Finally, I can make sense of the geology of the Plateaus- tipped and cracked into different angles as they are, they still share the relatively shallow but very hard sandstone cap on top of high grade coal.  I could see with my own eyes the 80m tip of Mt Augustus being bulldozed into rubble and tipped down into the fertile, wild valley below. I could see the boundaries of the conservation land that includes the Plateaus.

I was completely engaged through the early part of the presentation, utterly entranced by the unusual ecosystem that clings to the exposed rocky top of the plateaus; the snails, the birds, the crayfish all intriguing.  Then the first slide showing Stockton's open cast operation flashed up and I felt a thrill through my body that seemed at odds with the groans of dismay uttered by the grey-haired greenies that filled the audience around me.    For me though, seeing the mining so clearly, and so well contextualised, was utterly compelling, fascinating and exciting as well as horrifying.  Finally I could make sense of the light and shadow, the shades of rock, the textures of each layer as the overburden is scraped away to reveal the thick rich black seam below.

Kevin had extraordinary stories to flesh out the images before us. The tenuous consent to mine nearby Happy Valley was granted at the last minute based on Solid Energy's spontaneous offer to roll up the wetlands and store them for a few years, then reinstate once all the coal had been removed(!). A case has been taken by investors in the Australian Stock Exchange against Bathurst for misinformation in their prospectus for mining Denniston.  Bizarre and possibly futile efforts to relocate the unique carnivorous snail from Mt Augustus before it was decapitated.  The mysterious jewel-like flatworm, unknown to science, found by contractors during the snail removal, whose photograph has been suppressed by Solid Energy.  Our new government reversing its promise to publicly notify the access agreement that allows Bathurst to mine on Conservation land, just two days after last years election.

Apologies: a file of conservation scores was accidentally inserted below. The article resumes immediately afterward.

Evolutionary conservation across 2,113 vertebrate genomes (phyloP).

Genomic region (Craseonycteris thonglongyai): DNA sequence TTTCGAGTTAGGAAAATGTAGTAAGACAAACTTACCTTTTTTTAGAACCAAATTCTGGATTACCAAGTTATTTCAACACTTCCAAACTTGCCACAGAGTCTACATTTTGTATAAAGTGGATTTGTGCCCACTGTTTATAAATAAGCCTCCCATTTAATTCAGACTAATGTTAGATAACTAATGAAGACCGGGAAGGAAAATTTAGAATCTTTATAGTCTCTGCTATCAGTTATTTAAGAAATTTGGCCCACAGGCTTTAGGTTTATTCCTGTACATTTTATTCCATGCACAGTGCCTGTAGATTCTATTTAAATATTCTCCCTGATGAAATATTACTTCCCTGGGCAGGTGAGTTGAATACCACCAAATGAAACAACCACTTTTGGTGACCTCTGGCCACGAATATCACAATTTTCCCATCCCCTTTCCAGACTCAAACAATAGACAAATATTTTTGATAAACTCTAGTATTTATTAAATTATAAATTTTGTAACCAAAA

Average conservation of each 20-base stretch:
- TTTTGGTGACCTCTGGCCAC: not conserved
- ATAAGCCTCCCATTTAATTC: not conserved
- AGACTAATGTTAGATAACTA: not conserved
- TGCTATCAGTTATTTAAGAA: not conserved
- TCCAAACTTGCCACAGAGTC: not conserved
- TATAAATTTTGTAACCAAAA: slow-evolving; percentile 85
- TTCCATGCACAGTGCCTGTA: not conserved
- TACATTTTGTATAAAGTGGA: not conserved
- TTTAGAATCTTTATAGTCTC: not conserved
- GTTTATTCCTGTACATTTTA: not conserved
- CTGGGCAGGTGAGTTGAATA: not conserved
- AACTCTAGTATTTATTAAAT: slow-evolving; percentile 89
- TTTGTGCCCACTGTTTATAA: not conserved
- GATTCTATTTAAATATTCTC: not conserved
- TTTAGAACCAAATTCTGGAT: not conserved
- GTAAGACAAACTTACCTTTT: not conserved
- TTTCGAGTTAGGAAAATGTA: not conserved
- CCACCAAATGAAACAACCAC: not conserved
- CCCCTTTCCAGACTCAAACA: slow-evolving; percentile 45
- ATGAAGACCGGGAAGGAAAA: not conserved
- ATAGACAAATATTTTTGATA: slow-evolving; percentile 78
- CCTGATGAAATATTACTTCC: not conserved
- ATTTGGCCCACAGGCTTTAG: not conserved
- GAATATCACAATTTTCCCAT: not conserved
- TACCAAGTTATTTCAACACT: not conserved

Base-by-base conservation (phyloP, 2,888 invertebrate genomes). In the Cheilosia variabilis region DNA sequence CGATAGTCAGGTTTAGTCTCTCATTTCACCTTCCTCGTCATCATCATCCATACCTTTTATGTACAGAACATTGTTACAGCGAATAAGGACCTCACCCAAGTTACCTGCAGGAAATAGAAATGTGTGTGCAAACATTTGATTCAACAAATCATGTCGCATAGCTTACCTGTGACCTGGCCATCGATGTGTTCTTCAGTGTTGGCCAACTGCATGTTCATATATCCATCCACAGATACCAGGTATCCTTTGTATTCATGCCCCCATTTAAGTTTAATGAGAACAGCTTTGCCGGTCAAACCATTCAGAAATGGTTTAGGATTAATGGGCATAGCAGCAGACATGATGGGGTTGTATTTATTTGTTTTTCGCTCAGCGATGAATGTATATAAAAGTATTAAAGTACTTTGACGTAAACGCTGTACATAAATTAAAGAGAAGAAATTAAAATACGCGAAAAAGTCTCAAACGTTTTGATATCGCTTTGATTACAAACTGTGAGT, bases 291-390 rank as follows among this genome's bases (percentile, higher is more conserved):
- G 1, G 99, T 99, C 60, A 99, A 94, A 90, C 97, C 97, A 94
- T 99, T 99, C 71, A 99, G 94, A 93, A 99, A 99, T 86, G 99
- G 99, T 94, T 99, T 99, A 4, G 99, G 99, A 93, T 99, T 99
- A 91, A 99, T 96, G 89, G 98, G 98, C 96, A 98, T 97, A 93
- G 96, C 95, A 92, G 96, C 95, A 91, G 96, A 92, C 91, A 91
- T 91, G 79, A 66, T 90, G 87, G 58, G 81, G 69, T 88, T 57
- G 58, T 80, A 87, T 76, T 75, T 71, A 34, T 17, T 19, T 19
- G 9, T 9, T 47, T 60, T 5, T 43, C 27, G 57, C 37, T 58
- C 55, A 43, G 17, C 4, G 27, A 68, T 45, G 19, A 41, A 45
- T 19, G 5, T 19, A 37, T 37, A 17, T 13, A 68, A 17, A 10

Biking home after the talk, under the moon rising golden and swollen in a halo of little clouds, my mind was full of the stories and images of Denniston and Stockton. What had been a nagging ache of desire to visit there was simultaneously sated and inflamed.  I am full of ideas and eager to begin making confident at last that I know what to do, but it also seems even more urgent to find a way to fund a field trip to see for myself.  The urgency is not just to feed my creative hunger, but also because this year is the turning point for Denniston. Consent has been granted, but will be appealed to the Environment Court (and possibly beyond) this winter. If the appeals lose all the way, mining could begin on Denniston next summer.  It is a crucial time for public activism and thus raising public awareness. If my planned textile works can help raise public awareness to positive effect, then I want them not to be too late.

Tuesday, February 07, 2012

A visit to the unit

The first action on visiting is always to move the spinning wheel and tapestry frame out into the hallway so I can access what I need. I share the rental on the storage unit with a friend who rarely needs to access his excess household possessions, so his bits are all at the back (top layer of mattresses visible). 
My studio flat is too small to contain me, all my possessions and all my home and studio activities. One of the ways I manage around this is by renting a storage unit about five minutes bike ride away.  Everything that is not in at least weekly use lives in the storage unit. I visit the unit once every week or two. I pick up and drop off what I can fit on my bicycle (or persuade someone with a car to help me, if there is too much bulk for my bike). I spend time there working too: packaging pieces to send to collectors or galleries; photographing work against the big bare walls of the corridor; and sometimes even doing the odd bit of stitching.
Note the green forks on the front of the bike which has lost its some of its glamour since the original forks had to be replaced in a hurry recently.